Employee consent, surveillance on the table in PIPEDA review

Deadline for public input on privacy legislation review is Sept. 7
By Uyen Vu
|Canadian HR Reporter|Last Updated: 08/13/2006

Should the federal government introduce a special category that would exempt workplace surveillance from privacy protection? Many organizations know they need consent when collecting, storing and using information, but should employee consent be a must if the information is needed to hire, manage or terminate the person?

These will likely be two issues up for discussion in the fall when the first scheduled review of the federal privacy legislation gets under way. The legislation, which came into force in 2001 for federally regulated businesses, now applies to all commercial activity in provinces that don’t have a substantially similar law. Only Quebec, Alberta and British Columbia have privacy legislation that has been deemed to be substantially similar to the federal law. Ontario has a substantially similar law that applies only to the collection, use and disclosure of health information by health information custodians.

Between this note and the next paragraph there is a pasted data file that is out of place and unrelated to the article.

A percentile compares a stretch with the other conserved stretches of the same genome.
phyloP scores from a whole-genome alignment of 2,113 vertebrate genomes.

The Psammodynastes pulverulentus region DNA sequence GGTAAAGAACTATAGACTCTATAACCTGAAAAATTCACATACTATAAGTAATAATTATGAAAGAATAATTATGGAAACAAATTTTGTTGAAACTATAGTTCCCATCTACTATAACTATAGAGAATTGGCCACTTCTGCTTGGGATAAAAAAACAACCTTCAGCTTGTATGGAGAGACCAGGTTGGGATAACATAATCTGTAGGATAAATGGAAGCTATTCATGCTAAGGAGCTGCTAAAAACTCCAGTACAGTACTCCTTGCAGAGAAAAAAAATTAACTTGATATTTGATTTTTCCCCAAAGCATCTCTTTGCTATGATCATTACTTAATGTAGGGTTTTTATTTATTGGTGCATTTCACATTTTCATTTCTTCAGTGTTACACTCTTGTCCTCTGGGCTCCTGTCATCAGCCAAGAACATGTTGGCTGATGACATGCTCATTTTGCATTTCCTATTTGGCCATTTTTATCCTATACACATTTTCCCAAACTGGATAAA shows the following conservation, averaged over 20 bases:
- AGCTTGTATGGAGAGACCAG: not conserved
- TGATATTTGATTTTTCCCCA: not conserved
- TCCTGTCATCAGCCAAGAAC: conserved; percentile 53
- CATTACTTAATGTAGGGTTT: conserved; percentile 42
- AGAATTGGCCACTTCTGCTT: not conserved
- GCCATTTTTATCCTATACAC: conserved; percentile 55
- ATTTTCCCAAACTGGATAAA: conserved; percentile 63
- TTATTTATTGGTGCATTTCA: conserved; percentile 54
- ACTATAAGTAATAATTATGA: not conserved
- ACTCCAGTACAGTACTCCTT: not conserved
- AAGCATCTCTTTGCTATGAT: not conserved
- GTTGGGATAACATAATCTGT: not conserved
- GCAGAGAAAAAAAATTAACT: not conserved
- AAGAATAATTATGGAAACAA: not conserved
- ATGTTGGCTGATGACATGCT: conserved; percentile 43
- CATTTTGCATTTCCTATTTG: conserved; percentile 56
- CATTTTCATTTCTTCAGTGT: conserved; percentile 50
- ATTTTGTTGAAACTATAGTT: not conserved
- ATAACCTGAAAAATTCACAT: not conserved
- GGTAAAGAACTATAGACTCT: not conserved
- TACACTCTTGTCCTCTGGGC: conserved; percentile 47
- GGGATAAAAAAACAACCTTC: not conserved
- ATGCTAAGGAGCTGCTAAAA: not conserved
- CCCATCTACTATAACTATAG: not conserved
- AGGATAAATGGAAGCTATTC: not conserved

Last month federal privacy commissioner Jennifer Stoddart released an outline of the issues on which she’s seeking public input. The deadline for input is Sept. 7.